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Cramer's game plan: Health care, economic data in focus after Fed preaches patience

Key Points
  • CNBC's Jim Cramer flags the earnings reports and events to watch next week.
  • Strong jobs data and a key Fed announcement sent stocks higher on Friday.
  • The positive action sets the market up for a strong week ahead, Cramer says.
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Health care, economic data in focus after Fed preaches patience

Thanks to the Federal Reserve, the stock market could actually get some relief in 2019 after several months of turbulent trading brought 2018 to a historically weak close, CNBC's Jim Cramer said Friday.

The major averages surged on Friday following Fed Chair Jerome Powell's statement that the central bank would remain "patient" with regard to hiking interest rates, paving the way for stocks to rise without fear of higher rates.

"We shook off one of the shackles that has bedeviled this market since October, and it left us with the possibility of a save for 2019, just when so many investors had already written off the whole year ... after the first week of trading," Cramer said on "Mad Money."

"Today is a day to celebrate the flexibility and the terrific pivot that Jay Powell took this morning," said Cramer, who has criticized the Fed for months about what he considered an overly aggressive interest rate agenda. "It takes a lot of guts."

With that positive layout in mind, the "Mad Money" host turned to his game plan for the week ahead:

Monday: Trade talks, J.P. Morgan Healthcare Conference

Trade talks: Trade discussions between the U.S. and China restart on Monday, just as China "seems to be panicking" about its economy slowing down, Cramer said.

"If the Chinese government really wants to jumpstart their economy, ... they should cut a deal with President Trump [and] give U.S. companies permission to operate in China without domestic partners," he said, suggesting "concrete commitments" like allowing American Express or Visa to do business there or opening factories in the United States.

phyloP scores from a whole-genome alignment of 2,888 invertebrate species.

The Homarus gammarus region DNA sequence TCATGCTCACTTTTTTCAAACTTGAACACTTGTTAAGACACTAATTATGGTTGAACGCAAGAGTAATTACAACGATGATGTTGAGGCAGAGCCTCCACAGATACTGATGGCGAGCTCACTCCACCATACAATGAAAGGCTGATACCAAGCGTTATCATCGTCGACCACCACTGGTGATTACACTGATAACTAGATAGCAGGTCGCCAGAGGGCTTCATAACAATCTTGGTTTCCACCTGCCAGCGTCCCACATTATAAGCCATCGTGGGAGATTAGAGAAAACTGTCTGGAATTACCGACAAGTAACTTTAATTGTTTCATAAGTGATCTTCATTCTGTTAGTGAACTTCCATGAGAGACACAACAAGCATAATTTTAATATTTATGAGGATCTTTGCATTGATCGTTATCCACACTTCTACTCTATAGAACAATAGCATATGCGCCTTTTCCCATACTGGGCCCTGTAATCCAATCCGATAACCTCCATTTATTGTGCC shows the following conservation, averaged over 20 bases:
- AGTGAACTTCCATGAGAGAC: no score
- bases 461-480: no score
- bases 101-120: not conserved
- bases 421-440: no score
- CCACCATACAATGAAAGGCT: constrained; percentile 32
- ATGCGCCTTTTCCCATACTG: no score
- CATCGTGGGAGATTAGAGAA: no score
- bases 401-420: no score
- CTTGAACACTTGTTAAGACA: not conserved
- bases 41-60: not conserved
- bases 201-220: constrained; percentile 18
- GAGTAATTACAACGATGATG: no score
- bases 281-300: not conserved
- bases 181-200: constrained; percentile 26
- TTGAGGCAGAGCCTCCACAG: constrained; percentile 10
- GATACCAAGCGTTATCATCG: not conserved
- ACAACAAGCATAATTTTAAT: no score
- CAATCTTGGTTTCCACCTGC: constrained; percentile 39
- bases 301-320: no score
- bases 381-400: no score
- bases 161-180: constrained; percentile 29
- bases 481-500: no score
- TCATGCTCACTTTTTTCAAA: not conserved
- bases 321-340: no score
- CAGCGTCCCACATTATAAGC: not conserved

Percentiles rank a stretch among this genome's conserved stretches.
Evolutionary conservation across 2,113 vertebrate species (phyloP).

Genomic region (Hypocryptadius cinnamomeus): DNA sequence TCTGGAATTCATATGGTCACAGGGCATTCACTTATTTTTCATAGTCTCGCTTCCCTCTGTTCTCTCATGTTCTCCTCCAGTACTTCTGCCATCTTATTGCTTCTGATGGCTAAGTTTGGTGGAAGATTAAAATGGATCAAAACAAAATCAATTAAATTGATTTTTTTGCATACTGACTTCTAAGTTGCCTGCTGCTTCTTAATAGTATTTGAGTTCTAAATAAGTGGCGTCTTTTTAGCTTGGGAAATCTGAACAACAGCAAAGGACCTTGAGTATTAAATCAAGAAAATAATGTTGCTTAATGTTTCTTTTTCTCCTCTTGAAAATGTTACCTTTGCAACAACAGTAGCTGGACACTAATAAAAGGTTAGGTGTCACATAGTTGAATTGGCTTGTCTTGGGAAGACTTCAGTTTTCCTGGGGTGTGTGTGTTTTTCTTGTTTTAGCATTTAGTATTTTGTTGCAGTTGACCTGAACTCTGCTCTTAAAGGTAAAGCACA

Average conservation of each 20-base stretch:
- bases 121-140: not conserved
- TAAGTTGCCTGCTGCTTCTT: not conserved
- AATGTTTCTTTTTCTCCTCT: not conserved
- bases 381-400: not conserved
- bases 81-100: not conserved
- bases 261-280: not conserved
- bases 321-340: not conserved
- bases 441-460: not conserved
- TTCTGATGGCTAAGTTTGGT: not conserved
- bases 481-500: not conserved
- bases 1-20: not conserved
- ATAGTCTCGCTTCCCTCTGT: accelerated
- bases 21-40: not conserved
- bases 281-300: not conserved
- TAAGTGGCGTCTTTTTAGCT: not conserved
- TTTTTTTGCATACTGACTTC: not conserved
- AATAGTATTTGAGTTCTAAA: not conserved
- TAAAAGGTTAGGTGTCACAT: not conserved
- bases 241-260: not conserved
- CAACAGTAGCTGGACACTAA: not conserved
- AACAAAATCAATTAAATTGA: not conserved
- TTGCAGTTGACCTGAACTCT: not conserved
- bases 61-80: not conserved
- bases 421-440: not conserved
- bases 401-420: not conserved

J.P. Morgan: Banking giant J.P. Morgan kicks off its 37th annual Healthcare Conference in San Francisco. Cramer will be at the heart of the action to get a sense of what's happening in the pharmaceutical space, especially after Bristol-Myers Squibb's huge deal to buy rival Celgene.

"This conference is so important that I think Bristol-Myers and Celgene had to merge before it happened ... if they were going to preserve their credibility," he said. "Walgreens is the first big name that we'll be interested in. I want to know how this drugstore chain plans to stay relevant in an era where everyone believes Amazon can destroy them."

Tuesday: Small business data

The National Federation of Independent Business issues its Small Business Optimism index results on Tuesday, and Cramer expects to see "a decided downturn." Last August, the index hit an all-time record high.

"I bet [the data will] show a decided downturn because small business is going to have its credit squeezed as the banks are making just a tiny bit more than they're paying out in [certificates of deposit]. That's an unhealthy situation," he said. "Patience will be warranted."